Oldest Brick Residence in Biddeford
Respectfully submitted by Paul McDonough, Board Member of the Biddeford Historical Society
With the conclusion of the American Revolution and the increase in economic prosperity for people across New England, Biddeford can be noted as a true boom town. Before the Revolution roads were pathways, private residences were under construction made from the natural resources afforded them, and industry was limited to those incorporating simple machines into the production process. The new York Manufacturing Company’s brick cotton mill on “Indian – Factory Island” set the stage for things to come. The two major areas of population density were “Winter Harbor” or “The Pool” and the “Falls Village”. The greatest development of our “town” was near the great falls of the Saco River.
By 1830 Biddeford’s population had risen to about 1,300 citizens. Three quarters of them lived in the Falls Village. White’s Wharf, White’s Bridge, the Shipyard and a nail factory on Indian Island (Saco Island) dominated the lower portion of the village. There was no Main St., but Nason’s Hill, Water St. and a number of sights we would be familiar with today were in place.
During the decade between 1830 and 1840 change was taking place with great rapidity. External investment would remold the Falls Village into a production super power. Bricks and mortar replaced the timber and planking, marking the massive need for more supplies in the construction of the rising mills. Brickyards emerged as a valuable entity to the building industry. The clay was procured upriver along the banks of the Saco. Mixed with sand and water, then baked in ovens, these bricks numbered in the millions. Not relegated to just industrial purposes they were also used in a number of new home construction projects. The façade of Biddeford would be drastically altered in a twenty-year period.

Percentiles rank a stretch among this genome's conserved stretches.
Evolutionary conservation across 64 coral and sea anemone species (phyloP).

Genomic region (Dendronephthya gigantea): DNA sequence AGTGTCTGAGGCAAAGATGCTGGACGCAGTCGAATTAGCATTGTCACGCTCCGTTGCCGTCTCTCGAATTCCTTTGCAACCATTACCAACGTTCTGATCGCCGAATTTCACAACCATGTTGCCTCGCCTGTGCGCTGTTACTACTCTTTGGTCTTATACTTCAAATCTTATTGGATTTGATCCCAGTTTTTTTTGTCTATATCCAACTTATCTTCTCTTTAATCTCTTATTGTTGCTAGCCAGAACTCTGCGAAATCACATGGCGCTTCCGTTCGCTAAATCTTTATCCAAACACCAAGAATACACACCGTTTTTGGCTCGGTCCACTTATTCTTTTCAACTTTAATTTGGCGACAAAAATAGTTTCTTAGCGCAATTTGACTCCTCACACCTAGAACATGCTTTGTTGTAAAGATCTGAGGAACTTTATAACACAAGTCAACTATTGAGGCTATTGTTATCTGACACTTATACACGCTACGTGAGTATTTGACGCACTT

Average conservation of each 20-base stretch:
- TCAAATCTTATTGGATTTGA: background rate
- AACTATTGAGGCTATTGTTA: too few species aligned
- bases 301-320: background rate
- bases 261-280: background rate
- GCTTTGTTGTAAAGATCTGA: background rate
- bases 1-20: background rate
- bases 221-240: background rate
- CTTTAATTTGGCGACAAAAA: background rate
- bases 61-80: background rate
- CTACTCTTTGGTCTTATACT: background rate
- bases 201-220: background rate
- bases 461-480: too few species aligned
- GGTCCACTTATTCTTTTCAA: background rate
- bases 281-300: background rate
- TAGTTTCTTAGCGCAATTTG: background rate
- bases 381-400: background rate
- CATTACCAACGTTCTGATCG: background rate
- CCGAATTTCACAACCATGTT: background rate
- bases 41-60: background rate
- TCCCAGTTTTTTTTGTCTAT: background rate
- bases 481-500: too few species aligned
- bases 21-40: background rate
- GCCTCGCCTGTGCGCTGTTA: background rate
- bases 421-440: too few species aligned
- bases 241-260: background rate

The first home constructed of bricks in Biddeford was at 1 Stone St. off of Lincoln St in 1831. The owner was David Stone (hence the name Stone St.) It was a gracious hip roofed mansion for the time. David Stone was a proprietor of a prosperous tannery located on the present site of the Bangor Savings Bank today. In the 20th century the home was purchased and modified into the Sansoucy-Blais Funeral Parlor. Upon its closure in the late 1970s it was purchased and converted by the government supported Head Start program and continues to be so. Located in the very heart of Biddeford if this building could talk …oh the tales she could spin.